film with
      any other art form is like comparing a colour with a sound, a poem with
      a
      painting.

      But there are benchmarks which all creative works must meet before they
      can
      be called art, and the primary ones are these: Does it ravish the soul?
      Does it
      cause you to ask previously unpondered questions? Does it take you into

      another realm, far beyond the creative powers of your own imagination?
      By these
      definitions, the director Peter Jackson has created a true work of art;
      and in
      the final part of the trilogy, The Return of the King, he has made an
      almost
      perfect filmic masterpiece. I would go so far as to say it is one of the

      greatest ever triumphs of the human imagination.

      In part this is because it has woven so many genres seamlessly together.

      Computer generated special effect, which were born in Kubrick's 2001:A
      space
      Odyssey and acquired genre status with Star Wars, have here been
      harnessed to
      liberate more classic narrative forms from the limitations of resource,
      manpower
      and geography. In a word, these different narrative traditions- the
      western, the
      road movie, the love story, the sagas, the Tales of the Arthurian round
      table, of good versus evil -are otherwise known as- ''myths''. Tolkien
      was a conscious legender. He drew on myth and added to it; moreover,
      he also wrote parables. The enchanting precursor to the Lord of the
      Rings, The
      Hobbit was written in 1937, as the shadows fell. His far darker trilogy
      appeared in the mid-1950's, after the shadows had fallen. The world now
      knew about
      evil. It had journeyed to Mordor; and nothing in the artistic
      imagination had
      foreseen the abyss to which the second World War was to take the human
      species.

      Mordor remains real. Mordor was Cambodia in the 1970's, Iraq in the
      1980's,
      Bosnia in the 1990's. The allegories which Tolkien used within his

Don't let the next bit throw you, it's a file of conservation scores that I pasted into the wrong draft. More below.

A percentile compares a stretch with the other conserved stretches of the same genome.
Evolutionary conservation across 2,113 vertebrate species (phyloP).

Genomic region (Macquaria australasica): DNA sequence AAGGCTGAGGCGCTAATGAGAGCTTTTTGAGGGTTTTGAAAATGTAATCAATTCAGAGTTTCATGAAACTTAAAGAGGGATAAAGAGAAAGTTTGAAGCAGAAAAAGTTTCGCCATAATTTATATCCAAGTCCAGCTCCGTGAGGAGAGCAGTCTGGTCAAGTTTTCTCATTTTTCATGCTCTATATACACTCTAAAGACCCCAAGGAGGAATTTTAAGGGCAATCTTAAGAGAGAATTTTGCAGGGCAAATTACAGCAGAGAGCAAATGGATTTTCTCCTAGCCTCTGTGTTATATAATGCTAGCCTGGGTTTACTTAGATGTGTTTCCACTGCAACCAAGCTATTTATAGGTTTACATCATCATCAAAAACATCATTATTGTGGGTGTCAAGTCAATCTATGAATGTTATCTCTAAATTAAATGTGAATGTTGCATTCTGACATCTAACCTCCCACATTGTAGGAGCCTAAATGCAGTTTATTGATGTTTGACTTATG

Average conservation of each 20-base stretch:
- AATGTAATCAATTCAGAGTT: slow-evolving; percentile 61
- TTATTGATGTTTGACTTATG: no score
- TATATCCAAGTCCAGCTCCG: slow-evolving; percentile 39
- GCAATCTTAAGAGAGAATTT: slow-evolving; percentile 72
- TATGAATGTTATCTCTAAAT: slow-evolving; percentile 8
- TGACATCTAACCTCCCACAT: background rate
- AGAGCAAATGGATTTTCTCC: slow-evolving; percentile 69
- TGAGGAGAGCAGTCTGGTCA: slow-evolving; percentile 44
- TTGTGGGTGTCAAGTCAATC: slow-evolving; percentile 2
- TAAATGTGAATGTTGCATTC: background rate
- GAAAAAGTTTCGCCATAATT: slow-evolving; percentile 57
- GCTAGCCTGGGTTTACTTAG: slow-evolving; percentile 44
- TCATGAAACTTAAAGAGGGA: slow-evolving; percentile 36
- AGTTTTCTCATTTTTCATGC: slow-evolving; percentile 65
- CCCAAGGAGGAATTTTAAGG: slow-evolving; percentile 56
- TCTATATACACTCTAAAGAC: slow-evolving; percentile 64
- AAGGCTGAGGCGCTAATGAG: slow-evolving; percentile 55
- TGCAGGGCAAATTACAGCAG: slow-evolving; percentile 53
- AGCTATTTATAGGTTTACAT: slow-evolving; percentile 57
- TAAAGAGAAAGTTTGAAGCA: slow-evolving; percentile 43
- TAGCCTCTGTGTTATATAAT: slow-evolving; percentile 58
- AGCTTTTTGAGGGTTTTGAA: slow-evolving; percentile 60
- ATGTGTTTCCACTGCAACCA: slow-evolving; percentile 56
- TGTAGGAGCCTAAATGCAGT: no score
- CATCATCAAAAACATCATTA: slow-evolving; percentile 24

mythic
      tales precisely half a century ago told us of what happens when evil is
      not
      opposed. The world was warned, but of course, as always, paid no
      attention.

      Tolkien was a very fine a very fine artist, as the enduring popularity
      of his
      books testifies. But he was not as fine an artist as Peter Jackson is.
      The
      films are mightier by far than the books; indeed they stand as the
      greatest
      achievement in the history of cinema. In their moral complexity, in
      their
      narrative lucidity, in the breadth of their vision and ambition, in the
      majesty and
      detail of their execution, in the strength of their chacacterisation and
      in
      their technical mastery, they have set unprecedented standards, ones
      which might
      never be emulated.
      If there is any justice at the Oscars-and their usually isn't- it was
      made in
      New Zealand- and Hollywood tends to be miserly when it comes to
      rewarding
      apparently 'foreign' movies(though Harvey Weinstein is a co-produces).
      That two
      of the male leads Elijah Wood and Sir Ian McKellan, have not even been
      nominated for Oscars is quire scandalous. The former is an American who
      can really
      speak English and he is quite stunning as Frodo; subtle, complex,
      beguiling, and
      also impossibly beautiful. And Sir Ian is utterly majestic and
      magisterial in
      every scene in which he appears.

      But there's hardly a category for which the film doesn't merit an Oscar.

      Certainly if Peter Jackson doesn't get an Oscar for best director, and
      his wife
      Frances Walsh get one for best screenplay, then I'm changing sides over
      the war
      in Iraq.

      A final word. Do not -DO NOT wait to see the film in video or DVD. This
      is a
      cinematic masterpiece, the greatest of all time. PLEASE. See it in a
      cinema.


      [Non-text portions of this message have been removed]